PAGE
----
I want to include a function in the objective function that requires the objective to be squared first, multiplied with its probability, and then squared with the inverse again.

I tried the following function to figure it out:

(power((sum(t, CEMUTOTPER(t))),2))**0.5

How can I make sure that I get the same result as sum(t, CEMUTOTPER(t))? The squared function above messes it up even though it should mathematically be the same as sum(t, CEMUTOTPER(t))?

Floating point numbers don’t represent real numbers accurately (https://en.wikipedia.org/wiki/Floating-point_arithmetic). So you get rounding errors. No way to guarantee equality of the two numbers. That’s numerical analysis 101.

Thanks for your replies. So real and floating numbers are not precisely the same, but how can that have such a big effect on the model? If I try to run the model with an exponent of say 1.000001 in the objective function, leaving everything unchanged (I am trying to modify one thing in the DICE2013 model (https://sites.google.com/site/williamdnordhaus/dice-rice) btw), it messes up the whole output. How can that be? And any ideas how to fix that?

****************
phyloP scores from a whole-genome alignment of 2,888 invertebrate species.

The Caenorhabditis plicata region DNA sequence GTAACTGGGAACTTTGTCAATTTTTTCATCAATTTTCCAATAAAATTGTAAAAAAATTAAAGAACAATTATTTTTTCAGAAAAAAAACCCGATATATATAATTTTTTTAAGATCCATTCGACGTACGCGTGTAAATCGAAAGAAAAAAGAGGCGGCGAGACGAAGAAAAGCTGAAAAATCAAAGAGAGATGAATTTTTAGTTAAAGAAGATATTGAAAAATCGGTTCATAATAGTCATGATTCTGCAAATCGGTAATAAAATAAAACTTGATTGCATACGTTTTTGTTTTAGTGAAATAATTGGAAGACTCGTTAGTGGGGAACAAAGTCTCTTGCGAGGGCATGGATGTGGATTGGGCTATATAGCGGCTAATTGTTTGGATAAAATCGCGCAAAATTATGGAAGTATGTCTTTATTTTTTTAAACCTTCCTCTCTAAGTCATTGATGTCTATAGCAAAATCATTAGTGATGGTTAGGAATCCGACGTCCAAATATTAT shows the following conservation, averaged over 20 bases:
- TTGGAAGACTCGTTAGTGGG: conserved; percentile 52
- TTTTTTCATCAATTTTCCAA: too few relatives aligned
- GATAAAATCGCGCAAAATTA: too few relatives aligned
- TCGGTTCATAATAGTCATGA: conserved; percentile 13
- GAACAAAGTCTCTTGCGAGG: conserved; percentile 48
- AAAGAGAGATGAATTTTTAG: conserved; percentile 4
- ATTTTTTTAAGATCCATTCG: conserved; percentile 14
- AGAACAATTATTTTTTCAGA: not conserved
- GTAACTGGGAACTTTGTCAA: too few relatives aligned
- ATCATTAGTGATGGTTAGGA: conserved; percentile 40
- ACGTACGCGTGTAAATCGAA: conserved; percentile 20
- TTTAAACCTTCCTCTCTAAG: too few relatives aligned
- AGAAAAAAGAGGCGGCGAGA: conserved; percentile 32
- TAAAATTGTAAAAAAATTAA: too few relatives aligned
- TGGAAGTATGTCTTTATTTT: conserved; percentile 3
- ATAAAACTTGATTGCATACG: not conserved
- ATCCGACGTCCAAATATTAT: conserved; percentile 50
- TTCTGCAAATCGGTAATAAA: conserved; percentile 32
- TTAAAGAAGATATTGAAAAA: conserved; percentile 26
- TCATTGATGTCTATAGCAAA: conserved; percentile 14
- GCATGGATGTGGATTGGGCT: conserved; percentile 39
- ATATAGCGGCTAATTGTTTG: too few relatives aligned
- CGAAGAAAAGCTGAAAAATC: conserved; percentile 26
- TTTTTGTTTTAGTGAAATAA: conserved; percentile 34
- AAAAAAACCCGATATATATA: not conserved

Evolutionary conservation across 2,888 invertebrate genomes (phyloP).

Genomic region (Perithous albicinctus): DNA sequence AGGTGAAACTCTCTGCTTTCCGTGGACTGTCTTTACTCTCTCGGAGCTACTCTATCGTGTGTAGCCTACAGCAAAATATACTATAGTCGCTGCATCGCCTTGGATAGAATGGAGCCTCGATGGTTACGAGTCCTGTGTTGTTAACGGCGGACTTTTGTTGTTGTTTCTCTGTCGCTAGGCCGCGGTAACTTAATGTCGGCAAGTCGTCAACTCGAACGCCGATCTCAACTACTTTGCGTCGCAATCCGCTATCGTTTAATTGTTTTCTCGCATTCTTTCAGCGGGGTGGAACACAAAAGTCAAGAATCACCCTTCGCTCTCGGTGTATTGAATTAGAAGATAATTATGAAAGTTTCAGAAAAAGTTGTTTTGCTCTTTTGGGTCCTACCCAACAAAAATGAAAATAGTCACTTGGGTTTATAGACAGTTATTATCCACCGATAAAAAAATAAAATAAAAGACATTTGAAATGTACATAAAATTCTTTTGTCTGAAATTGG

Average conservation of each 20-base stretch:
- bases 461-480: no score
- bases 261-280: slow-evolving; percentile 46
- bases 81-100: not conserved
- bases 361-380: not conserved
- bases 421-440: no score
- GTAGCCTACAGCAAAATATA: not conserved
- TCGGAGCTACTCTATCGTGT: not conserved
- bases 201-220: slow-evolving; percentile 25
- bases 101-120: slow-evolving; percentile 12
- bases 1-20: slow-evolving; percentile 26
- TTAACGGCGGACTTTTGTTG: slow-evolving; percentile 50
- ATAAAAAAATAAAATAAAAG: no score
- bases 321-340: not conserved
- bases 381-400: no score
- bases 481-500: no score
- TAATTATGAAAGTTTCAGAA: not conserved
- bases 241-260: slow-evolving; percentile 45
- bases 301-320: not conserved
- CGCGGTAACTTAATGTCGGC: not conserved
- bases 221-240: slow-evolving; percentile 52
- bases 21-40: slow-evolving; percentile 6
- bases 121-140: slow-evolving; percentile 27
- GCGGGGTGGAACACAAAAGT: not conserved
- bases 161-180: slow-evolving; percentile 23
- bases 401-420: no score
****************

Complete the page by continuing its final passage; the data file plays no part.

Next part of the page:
That’s a totally different question. If you turn a linear coefficient into a non-linear one this can have all sorts of effects depending on the model, e.g. this want allow the variable to becomes negative. So without specifics it’s hard to say what is going on. Why don’t you be precise and tell us how exactly you changed the DICE-RICE model and what significant changes you see. Then one can try to help.

Basically, I try to replicate a paper by Ackerman et al. (2013) who introduce Epstein-Zin preferences into the model.

For that, I would run the model simultaneously for six different states of climate sensitivity (the code below is only for two states) from period 10 onwards, collapse the first 9 periods and then recursively try to maximize utility in period 1.

That results in a lot of gibberish as output, so I tested it with the (Exp(2))EXP(0.5) objective function example (i.e. UTILITY =E= (((pA * acertainty + pB * bcertainty)**2)**0.5).

But that resulted in a lot of gibberish as well, the result of the objective function simply turns to 0. Even if I did the same thing to the standard DICE2013 model and only changed the objective function with (Exp(2))EXP(0.5). So I don´t know how it messes it up. Any ideas?